You’ve got a huge global following and people look up to you. If you were to run for political office, what issues would be part of your platform? To stop people like me entering politics. [Laughs]
Fair enough! What issues do you tend to vote on? Education is important. Access to support is important. All I know is the person who tends to be the kindest – to most people – is the person I’ll support.
You travelled in India as a teenager, came home with tuberculosis that lay dormant for several years, then your health rapidly deteriorated in your 20s. How serious did things get? Pretty serious. My body was wasting pretty hard at one stage. My symptoms were of a glandular fever nature, but often that test can come back in a grey area, and it kept coming back in that grey area for me. I had chronic fatigue, was vomiting a lot and losing a lot of weight. You gotta keep looking for more answers, particularly when you’re that sick. I’m glad I found them. Scary.
When did doctors say you needed a lung removed? It’s a serious disease, tuberculosis. Thankfully, I did get on top of it, but a few years after I’d been cleared, I was having symptoms of something unpleasant in my lungs, and I ended up developing a big cyst in one. It collapsed and I had to have that removed in 2010. So that was another drama! [Laughs] But since then it’s been great. Well, not great. But I’m in better shape than I’ve been since I was a teenager.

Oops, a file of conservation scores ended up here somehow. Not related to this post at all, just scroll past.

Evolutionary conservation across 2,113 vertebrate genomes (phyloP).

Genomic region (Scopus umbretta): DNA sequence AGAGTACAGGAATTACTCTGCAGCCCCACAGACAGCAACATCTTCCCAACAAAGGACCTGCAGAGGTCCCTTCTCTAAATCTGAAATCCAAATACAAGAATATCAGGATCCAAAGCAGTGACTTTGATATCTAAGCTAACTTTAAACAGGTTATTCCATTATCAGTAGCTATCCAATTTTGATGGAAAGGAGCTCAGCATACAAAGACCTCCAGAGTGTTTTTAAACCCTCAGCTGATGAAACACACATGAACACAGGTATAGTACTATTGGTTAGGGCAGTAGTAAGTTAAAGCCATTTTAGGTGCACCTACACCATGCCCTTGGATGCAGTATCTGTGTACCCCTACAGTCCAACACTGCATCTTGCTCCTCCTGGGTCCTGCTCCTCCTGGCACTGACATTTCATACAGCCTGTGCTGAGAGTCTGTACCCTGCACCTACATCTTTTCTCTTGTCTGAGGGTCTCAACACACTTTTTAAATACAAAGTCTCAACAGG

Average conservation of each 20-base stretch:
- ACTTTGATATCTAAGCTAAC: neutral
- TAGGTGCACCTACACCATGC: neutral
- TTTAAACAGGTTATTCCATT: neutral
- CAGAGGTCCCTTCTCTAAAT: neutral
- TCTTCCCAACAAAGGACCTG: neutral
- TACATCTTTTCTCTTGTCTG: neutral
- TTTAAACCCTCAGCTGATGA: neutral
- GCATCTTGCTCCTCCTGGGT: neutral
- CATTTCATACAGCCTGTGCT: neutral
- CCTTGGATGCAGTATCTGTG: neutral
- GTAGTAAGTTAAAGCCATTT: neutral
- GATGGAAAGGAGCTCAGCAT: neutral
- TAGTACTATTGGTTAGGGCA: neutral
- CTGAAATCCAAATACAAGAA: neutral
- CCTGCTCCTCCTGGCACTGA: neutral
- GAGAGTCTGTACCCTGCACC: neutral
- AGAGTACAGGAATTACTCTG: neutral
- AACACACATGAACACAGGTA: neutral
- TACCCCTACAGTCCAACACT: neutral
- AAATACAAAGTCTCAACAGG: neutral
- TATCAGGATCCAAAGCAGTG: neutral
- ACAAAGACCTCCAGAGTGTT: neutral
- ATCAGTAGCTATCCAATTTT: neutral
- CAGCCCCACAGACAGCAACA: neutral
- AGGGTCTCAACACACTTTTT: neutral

What can and can’t you do now? Well, I can’t smoke. [Laughs] My doctor says I can’t scuba dive and I can’t run a marathon. Only one of those really bothers me. My sister is a scuba diving instructor, so I’d like to do that. But that’s about it. I feel hugely capable.
How has that near-death experience affected you? It’s totally f…ed my head up. I have really chronic mental health problems. I’ve got bad medical anxiety, which is quite exhausting. I find going to the doctor quite traumatic. And I’ve always been scared of death, because I grew up in a church [Hillsong] that tells you that if you die – and you don’t have your f…ing shit in order – then you’re going to hell. So that’s carried on into this sick stuff and compiled into an almighty headache that’s pretty constant. But look, if anything, it’s also encouraged me to get back to the gym.
You’re known for your cooking. What would you want your last meal to be? Hmmm. [Thinks] My brain’s going cheeky and saying Sultana Bran. [Laughs] Fruit Loops!
Not a bad answer. No, I think it would be a meal my dad made. Anything he cooks is f…ing unbelievable.
Given your YouTube fame, do you get thirsty comments on your videos? [Laughs] I suppose so. I’ve got a fairly low regard for myself, so that stuff doesn’t tend to stick. I find it a little overwhelming. People suggest all sorts of things they want to do to you, but you don’t reply to that stuff. Since having [partner] Jules on camera and part of the channel, that’s slowed that stuff up a bit.
She’s your shield. [Laughs] Yes! It’s weird; I’m not looking for that shit.
But it goes looking for you, obviously. Yeah! But I don’t really get it. I get marriage proposals a lot, and we just laugh. It’s like Married at First Sight – a f…ing bad idea.
You’ve said you enjoy smashing gender normatives as part of your work. What makes a good man? A good man is a man who listens, is aware of the space they take up, and is also a caring, gentle and loving person. I don’t think masculinity makes a good man. Being kind makes a good man.
Nat’s book, Un-Cook Yourself: A Ratbag’s Rules for Life (Ebury Australia, $33) is out December 1.
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Writer, author of The Family Law and Gaysia.